2. Fold each load
No one likes this part. And I know why. First of all, people think things need to folded like a display shelf in a department store. I describe my “filing system” of folding laundry in this video. It doesn’t have to be perfect. Just folded.
The other reason I think people despise the task of folding is because of how laundry subconsciously makes them feel once they see it in a basket. Laundry that has just come out of the washer is one big basket of clutter. Meaning it is a whole bunch of different items (socks, shirts, pants, undergarments) and to the brain it looks jumbled. And it is. The brain likes like-items and it likes to easily match them up, quickly. And when it can’t the overall task is unappealing. Anyone who likes to do puzzles 🙋🏻♀️ will likely find this task more appealing. I like to sit in front of the television and fold. When I do I put all the like items together back into the laundry basket so when I do step three it is easy as pie.
3. Put clothes away – pronto!
This means bring your basket up to your bedroom and put clothes in the dresser, or on the shelf or hung in the closet. And then leave the empty basket in the closet to start the process all over again. I can’t stress this step enough. If you leave clean clothes in the basket, you have no place for dirty clothes! That alone causes an issue. It gives you permission, if you will, to toss clothes any number of other places.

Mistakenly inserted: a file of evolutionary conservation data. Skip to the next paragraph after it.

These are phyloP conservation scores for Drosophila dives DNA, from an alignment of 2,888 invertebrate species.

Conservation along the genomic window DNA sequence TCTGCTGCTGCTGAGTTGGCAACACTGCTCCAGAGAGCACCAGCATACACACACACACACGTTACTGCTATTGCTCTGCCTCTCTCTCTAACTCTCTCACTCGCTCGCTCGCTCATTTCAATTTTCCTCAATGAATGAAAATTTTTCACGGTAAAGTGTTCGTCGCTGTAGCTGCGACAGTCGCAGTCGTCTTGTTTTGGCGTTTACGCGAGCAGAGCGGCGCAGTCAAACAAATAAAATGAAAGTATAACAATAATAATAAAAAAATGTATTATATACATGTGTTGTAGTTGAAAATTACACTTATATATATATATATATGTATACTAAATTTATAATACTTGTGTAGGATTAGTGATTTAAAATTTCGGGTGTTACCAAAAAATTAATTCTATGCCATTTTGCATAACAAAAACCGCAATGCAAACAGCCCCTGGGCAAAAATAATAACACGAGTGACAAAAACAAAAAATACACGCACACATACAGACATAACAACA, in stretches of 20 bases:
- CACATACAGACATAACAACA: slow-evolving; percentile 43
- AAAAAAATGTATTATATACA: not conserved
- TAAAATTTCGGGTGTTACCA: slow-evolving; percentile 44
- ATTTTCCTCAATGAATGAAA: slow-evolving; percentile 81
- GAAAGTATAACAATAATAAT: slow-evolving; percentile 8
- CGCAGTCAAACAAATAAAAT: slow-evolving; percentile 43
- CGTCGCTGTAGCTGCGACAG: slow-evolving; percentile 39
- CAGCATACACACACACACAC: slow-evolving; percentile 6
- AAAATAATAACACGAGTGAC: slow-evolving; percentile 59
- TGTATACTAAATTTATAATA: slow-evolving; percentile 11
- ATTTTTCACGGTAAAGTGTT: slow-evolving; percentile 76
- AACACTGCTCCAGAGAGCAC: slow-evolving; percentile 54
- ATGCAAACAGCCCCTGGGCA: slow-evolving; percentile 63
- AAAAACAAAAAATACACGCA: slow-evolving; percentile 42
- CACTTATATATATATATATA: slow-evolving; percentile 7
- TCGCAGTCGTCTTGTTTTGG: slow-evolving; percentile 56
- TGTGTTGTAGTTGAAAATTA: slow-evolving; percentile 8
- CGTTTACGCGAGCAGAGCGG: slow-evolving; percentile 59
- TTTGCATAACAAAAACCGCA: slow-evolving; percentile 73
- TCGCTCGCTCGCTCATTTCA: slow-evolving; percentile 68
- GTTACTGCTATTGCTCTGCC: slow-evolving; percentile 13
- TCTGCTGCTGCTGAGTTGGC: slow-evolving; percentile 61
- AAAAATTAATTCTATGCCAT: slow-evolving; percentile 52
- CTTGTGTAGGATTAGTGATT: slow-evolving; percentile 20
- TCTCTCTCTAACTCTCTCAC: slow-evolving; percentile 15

Ideally, you will do all three steps in one day. I say ideally because I know life gets in the way. But if you skip step 2 and leave a basket of unfolded laundry for the next day it is just going to feel more like a weight and become an even more unappealing task than it actually has to be. In fact, just the site of it skews your perception of how much time it will take you to complete the true task.
Think it might be okay to skip step 3 and just…wait to do it? Think again.
You’ll never feel the reward of the completed task and you’ll always be fishing from a laundry basket as you try to plan clothing for the day and week ahead. No bueno. Put the clothes away. If not for the feeling of completing a task, do it for the utter sense of total tidy-ness you achieve in the one room from where rejuvenation comes – the bedroom.
Keep your loads small. Aim to do them in one day (it is possible with a wee bit of planning, I promise). Enlist the help of others to complete any one of the steps. I was 8 when I started doing my own laundry. Introducing this chore to children instills a sense of responsibility in them, and a greater understanding of what they own.
Keep the task of laundry simple. If you don’t, you make more work for yourself and create more anxiety and disorder than necessary. You need to get the chore done. But it doesn’t have to create chaos in the process.